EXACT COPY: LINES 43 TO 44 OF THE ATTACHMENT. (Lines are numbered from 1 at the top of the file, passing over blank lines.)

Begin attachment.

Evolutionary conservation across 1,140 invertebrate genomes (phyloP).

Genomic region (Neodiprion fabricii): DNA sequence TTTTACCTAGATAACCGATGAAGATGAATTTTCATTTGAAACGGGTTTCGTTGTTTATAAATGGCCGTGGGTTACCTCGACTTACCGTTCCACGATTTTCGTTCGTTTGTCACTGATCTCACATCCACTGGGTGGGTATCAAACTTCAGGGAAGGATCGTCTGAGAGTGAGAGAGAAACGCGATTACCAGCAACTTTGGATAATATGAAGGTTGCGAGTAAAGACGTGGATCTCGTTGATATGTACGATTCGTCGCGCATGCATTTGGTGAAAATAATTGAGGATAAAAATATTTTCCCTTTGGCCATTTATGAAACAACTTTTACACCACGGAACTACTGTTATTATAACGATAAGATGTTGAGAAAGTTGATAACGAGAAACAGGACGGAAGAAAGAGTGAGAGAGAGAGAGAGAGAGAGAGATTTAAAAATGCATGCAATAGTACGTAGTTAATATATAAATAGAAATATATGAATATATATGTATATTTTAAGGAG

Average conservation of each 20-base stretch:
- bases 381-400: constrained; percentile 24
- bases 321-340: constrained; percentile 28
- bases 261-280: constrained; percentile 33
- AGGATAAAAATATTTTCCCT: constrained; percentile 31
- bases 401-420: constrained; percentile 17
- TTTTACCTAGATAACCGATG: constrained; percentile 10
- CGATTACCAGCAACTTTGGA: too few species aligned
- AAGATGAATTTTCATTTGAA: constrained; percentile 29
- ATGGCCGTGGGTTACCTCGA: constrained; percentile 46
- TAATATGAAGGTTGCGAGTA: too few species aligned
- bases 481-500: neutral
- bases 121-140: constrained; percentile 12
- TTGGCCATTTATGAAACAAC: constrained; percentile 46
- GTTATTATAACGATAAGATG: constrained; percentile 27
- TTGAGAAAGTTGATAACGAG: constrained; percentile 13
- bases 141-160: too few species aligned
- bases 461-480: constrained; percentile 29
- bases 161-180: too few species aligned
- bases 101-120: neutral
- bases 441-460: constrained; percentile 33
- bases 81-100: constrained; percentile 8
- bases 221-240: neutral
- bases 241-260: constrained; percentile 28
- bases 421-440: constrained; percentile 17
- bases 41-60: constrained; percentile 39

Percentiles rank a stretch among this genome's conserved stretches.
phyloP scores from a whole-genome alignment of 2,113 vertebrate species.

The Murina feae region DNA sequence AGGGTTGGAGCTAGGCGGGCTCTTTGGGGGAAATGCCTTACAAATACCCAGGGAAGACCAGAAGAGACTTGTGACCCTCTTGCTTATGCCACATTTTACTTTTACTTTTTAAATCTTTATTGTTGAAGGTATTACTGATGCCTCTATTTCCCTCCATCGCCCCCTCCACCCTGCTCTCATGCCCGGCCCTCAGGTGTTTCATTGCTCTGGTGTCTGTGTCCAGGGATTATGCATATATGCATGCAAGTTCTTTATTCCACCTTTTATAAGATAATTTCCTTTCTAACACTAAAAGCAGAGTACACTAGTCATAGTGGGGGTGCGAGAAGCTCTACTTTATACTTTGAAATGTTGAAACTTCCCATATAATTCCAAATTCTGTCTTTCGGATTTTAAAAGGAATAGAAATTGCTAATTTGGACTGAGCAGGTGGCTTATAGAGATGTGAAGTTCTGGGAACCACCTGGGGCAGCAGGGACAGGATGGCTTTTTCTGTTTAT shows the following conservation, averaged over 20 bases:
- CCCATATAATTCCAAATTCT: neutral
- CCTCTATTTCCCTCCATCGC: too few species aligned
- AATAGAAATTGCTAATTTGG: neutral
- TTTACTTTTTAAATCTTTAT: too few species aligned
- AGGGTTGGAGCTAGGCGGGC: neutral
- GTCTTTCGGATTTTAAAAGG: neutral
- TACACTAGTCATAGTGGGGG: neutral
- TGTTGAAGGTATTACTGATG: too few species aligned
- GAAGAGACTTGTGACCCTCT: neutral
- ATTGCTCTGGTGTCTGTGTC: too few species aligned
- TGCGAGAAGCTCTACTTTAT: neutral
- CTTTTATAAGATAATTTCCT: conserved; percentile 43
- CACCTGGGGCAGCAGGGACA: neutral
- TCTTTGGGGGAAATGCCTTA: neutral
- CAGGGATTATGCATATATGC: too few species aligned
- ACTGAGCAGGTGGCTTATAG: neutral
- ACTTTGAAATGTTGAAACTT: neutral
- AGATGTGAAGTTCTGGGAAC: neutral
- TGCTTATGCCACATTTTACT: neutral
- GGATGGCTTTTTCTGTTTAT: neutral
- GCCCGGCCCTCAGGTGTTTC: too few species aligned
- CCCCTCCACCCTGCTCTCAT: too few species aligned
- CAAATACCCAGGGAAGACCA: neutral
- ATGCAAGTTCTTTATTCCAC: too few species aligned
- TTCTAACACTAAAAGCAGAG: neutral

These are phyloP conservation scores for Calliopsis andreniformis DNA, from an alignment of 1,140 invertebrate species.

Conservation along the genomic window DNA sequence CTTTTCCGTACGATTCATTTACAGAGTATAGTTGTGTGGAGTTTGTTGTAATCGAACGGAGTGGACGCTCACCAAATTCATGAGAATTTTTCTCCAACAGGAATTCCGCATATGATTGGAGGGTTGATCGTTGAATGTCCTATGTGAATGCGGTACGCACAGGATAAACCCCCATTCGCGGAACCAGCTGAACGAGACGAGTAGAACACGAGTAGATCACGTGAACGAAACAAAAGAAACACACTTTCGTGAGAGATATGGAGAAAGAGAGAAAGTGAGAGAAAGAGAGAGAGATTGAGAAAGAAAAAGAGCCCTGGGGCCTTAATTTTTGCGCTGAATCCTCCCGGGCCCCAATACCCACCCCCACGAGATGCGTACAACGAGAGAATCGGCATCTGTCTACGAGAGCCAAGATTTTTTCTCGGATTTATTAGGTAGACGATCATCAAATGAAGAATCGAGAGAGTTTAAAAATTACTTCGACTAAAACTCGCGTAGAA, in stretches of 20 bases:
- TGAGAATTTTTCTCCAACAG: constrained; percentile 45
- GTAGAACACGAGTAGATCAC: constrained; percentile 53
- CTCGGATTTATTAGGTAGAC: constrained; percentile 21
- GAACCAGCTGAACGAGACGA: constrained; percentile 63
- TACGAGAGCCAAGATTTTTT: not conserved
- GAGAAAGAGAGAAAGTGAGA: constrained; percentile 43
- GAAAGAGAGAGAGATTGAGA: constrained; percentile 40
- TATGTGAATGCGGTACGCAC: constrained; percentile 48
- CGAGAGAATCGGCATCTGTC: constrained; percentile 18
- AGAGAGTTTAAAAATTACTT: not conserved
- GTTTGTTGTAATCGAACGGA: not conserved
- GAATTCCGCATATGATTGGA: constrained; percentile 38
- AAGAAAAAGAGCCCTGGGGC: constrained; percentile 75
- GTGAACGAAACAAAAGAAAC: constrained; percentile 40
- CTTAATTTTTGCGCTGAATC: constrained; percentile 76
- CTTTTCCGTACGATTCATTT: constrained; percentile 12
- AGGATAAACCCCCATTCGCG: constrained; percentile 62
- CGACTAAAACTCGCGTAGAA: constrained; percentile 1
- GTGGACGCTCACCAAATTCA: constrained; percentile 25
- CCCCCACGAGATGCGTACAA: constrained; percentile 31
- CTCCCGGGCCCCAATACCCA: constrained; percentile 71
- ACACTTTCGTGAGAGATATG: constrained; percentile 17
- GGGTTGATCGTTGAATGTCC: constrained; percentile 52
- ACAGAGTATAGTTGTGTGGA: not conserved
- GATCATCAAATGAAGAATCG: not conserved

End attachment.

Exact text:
- CTTTTATAAGATAATTTCCT: conserved; percentile 43
- CACCTGGGGCAGCAGGGACA: neutral